There is sometimes a perception that large numbers of Union troops– particularly in the latter months of the war– had been drafted into the Federal military. This was not the case. Of the c. 776,829 men whose names were drawn during the four Civil War drafts, only about 46,347 men (a little under 6%) ever seem to have actually worn Union blue. Of those who did not, more than 315,000 of those whose names came up were exempted, while over 160,000 simply failed to report in the first place. Tens of thousands chose to pay to commute their service, while in excess of 73,000 men furnished a substitute to take their place. Many Irishmen elected to serve as substitutes in the war’s later years, and in the majority of cases they were supplied by often unscrupulous middlemen– substitute brokers.* One such substitute was John McKeown. Some details as to how John became a substitute survive, as does the letter he wrote home to his wife from the front, just hours before the commencement of the 1864 Overland Campaign. (1)
Irish couple John McKeown and Margaret Christy were married in Philadelphia on 28th December 1863. John, who worked as a sawyer, was 21-years-old on his wedding day, nine years the junior of his 30-year-old wife. Their life together would be a short one. In February of 1864, Margaret remembered that her husband was induced to go to Pottsville. She didn’t see him for the next three days, but when they were eventually reunited Margaret remembered that John was ‘…in the Barracks at the corner of 23rd and Wood St. Philadelphia. He there told me that he had gone to Pottsville Pa. in company with a man named Billy Parker, who had paid him a small sum of money and induced him to enlist, while he was intoxicated with liquor. He further told me that his name had been placed on the Company rolls as John Carroll, and that it has been so entered by advice of the said Billy Parker.’ John gave his wife no explanation as to why he enlisted under an alias, but another friend would later claim that it was because McKeown was acting as a substitute for a drafted man whose name was Carroll. (2)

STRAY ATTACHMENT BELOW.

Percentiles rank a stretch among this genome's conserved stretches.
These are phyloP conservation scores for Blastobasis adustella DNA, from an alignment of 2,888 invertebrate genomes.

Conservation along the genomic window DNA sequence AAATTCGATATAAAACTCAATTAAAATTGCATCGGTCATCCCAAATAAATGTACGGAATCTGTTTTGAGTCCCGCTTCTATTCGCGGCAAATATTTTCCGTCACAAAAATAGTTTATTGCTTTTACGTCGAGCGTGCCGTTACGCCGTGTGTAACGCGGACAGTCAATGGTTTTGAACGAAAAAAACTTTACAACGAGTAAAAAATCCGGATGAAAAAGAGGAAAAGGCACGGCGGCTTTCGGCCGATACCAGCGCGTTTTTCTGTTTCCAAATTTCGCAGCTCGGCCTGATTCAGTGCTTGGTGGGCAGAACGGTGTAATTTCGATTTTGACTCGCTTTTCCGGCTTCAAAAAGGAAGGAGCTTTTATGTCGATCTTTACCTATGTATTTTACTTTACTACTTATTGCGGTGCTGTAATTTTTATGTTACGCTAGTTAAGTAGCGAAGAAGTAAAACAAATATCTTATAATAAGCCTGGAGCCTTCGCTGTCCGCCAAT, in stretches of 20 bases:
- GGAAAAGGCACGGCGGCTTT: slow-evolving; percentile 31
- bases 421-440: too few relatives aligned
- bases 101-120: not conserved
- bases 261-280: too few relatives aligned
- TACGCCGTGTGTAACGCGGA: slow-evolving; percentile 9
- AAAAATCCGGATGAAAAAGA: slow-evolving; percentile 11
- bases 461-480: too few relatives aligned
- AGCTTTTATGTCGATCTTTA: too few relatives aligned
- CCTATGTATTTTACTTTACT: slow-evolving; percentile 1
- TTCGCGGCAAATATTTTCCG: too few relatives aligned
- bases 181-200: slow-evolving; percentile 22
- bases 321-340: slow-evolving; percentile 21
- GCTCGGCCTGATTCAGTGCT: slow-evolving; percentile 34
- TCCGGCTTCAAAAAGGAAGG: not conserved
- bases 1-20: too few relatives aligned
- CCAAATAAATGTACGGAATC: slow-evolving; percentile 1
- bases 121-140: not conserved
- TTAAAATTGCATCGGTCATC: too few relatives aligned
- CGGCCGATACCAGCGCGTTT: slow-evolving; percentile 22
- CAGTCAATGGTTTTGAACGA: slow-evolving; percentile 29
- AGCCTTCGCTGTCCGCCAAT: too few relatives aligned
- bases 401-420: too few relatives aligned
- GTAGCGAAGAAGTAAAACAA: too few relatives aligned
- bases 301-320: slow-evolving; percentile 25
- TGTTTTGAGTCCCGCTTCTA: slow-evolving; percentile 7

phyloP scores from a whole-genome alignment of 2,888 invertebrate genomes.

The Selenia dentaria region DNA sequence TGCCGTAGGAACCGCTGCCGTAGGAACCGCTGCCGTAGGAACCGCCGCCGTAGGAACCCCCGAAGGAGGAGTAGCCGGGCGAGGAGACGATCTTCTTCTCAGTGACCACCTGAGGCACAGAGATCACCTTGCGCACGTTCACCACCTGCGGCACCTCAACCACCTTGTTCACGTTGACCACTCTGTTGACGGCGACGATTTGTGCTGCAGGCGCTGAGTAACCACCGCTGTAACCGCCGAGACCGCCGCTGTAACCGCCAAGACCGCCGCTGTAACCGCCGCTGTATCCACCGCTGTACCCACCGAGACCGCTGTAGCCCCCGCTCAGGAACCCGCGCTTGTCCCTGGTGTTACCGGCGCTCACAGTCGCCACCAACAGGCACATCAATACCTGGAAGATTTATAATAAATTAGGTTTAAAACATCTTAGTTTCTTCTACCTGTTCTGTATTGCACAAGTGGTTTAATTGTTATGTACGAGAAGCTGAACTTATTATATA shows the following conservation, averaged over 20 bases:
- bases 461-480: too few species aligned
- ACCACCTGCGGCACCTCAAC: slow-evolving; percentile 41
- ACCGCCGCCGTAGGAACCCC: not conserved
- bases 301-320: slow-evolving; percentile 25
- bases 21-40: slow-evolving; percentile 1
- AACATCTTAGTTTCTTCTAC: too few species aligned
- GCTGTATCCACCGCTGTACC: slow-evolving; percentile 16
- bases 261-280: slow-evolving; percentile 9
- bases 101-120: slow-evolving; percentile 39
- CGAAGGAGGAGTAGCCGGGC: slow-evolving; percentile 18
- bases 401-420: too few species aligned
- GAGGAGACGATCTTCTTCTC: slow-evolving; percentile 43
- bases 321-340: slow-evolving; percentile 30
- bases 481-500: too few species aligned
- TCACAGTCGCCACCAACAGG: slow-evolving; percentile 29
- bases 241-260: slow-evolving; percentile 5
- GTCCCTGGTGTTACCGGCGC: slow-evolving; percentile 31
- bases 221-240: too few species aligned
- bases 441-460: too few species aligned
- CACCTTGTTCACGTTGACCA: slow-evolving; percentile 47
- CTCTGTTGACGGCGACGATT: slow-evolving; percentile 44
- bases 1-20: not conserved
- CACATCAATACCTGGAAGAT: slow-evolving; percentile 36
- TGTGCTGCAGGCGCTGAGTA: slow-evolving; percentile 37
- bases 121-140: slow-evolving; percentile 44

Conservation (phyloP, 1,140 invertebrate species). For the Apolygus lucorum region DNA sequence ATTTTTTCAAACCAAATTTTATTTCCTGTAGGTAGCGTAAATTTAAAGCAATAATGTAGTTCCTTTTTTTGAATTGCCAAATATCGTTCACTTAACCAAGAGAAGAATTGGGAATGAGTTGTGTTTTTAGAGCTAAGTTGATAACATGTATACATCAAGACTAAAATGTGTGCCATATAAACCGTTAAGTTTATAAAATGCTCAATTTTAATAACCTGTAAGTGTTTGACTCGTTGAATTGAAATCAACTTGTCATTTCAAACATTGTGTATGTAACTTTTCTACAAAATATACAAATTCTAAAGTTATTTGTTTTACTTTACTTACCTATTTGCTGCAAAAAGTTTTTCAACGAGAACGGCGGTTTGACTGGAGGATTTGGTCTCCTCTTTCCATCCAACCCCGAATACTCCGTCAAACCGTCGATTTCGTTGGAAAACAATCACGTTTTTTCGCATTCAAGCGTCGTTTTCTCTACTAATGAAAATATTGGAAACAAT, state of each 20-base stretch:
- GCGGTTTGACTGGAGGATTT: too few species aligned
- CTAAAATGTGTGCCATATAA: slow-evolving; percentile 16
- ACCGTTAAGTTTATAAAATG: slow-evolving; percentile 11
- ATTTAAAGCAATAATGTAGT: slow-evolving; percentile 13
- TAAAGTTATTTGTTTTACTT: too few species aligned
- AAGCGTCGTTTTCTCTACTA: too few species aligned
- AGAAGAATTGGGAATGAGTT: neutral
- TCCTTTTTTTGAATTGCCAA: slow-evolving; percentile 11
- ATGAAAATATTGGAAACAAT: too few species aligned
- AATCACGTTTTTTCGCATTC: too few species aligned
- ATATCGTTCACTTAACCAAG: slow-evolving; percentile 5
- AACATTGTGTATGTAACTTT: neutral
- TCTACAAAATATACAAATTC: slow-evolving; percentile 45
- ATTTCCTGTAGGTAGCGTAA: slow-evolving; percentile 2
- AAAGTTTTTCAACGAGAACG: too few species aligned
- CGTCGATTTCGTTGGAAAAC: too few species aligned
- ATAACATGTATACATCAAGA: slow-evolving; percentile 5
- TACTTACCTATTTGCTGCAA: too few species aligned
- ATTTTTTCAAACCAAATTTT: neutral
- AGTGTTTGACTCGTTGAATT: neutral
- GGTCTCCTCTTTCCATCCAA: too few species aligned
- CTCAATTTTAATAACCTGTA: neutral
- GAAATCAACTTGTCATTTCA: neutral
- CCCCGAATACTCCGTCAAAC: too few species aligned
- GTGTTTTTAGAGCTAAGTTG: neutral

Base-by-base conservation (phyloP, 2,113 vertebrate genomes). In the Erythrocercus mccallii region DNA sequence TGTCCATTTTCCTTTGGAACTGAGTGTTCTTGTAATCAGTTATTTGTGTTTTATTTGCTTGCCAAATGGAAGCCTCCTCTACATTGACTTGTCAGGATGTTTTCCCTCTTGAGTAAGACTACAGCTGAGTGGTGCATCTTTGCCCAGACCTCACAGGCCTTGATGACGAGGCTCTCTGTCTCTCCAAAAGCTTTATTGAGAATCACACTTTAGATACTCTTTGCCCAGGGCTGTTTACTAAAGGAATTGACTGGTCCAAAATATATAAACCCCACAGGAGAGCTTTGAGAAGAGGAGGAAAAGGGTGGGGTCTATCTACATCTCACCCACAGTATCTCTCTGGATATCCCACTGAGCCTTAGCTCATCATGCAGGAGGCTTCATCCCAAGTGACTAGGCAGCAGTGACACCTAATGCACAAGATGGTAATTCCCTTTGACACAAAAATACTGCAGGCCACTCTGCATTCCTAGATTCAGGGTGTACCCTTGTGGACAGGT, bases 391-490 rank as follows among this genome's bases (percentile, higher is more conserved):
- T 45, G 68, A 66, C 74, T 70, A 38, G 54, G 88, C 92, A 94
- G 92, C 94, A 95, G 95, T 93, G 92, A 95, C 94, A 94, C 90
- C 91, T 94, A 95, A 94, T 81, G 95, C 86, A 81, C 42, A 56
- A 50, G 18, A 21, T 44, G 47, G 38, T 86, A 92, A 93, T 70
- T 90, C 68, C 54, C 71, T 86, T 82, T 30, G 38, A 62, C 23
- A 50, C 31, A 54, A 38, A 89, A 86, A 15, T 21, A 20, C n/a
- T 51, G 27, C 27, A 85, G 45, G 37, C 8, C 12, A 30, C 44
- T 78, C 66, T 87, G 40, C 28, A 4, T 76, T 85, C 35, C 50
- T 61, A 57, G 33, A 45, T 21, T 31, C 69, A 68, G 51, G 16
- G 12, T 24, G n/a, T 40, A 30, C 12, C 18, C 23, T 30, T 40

John wrote to his wife from the camp of the 71st Pennsylvania Infantry on 3rd May 1864. The movement of the Army of the Potomac that would commence the bloody Overland Campaign would begin the following day. That this advance was imminent is apparent from John’s letter, which relates that the shantys in which the men had been living had been knocked down. The young Irishman was evidently not an eager soldier, and speaks of his longing to get home to his new bride. Interestingly he claims that many others feel the same, and that desertion was commonplace. John describes some of the relatively rudimentary training he received before the anticipated ‘very big battle‘ of the summer. Clearly too there had been some falling out between John and his family, particularly his father– perhaps over either his marriage or his enlistment as a substitute. However, what is most apparent is John’s very deep affection for his wife. (3)Phila May the 3d 1864
Dear wife I am going to send you these few lines to let you [k]no[w] I am in good health and I hope for to find you in the same. Dear Marget I have sent you a letter before this and I got a letter from you the next day which I was very glad to see. Marget we have nocked our shantys down and we dont [k]no[w] when we are to leave here. I do think very long for to get home for I have enough of this place the most of the men would like to get home the[y] are sorry for re enlisted again the[y] wish the[y] were home if the[y] wore the[y] say the[y] would not be lying in a hard bed. A good many of the men has deserted some of them has been catched and has got there hair shaved as white as snow and drumed around the camps and the benits [?] after there and then sent away.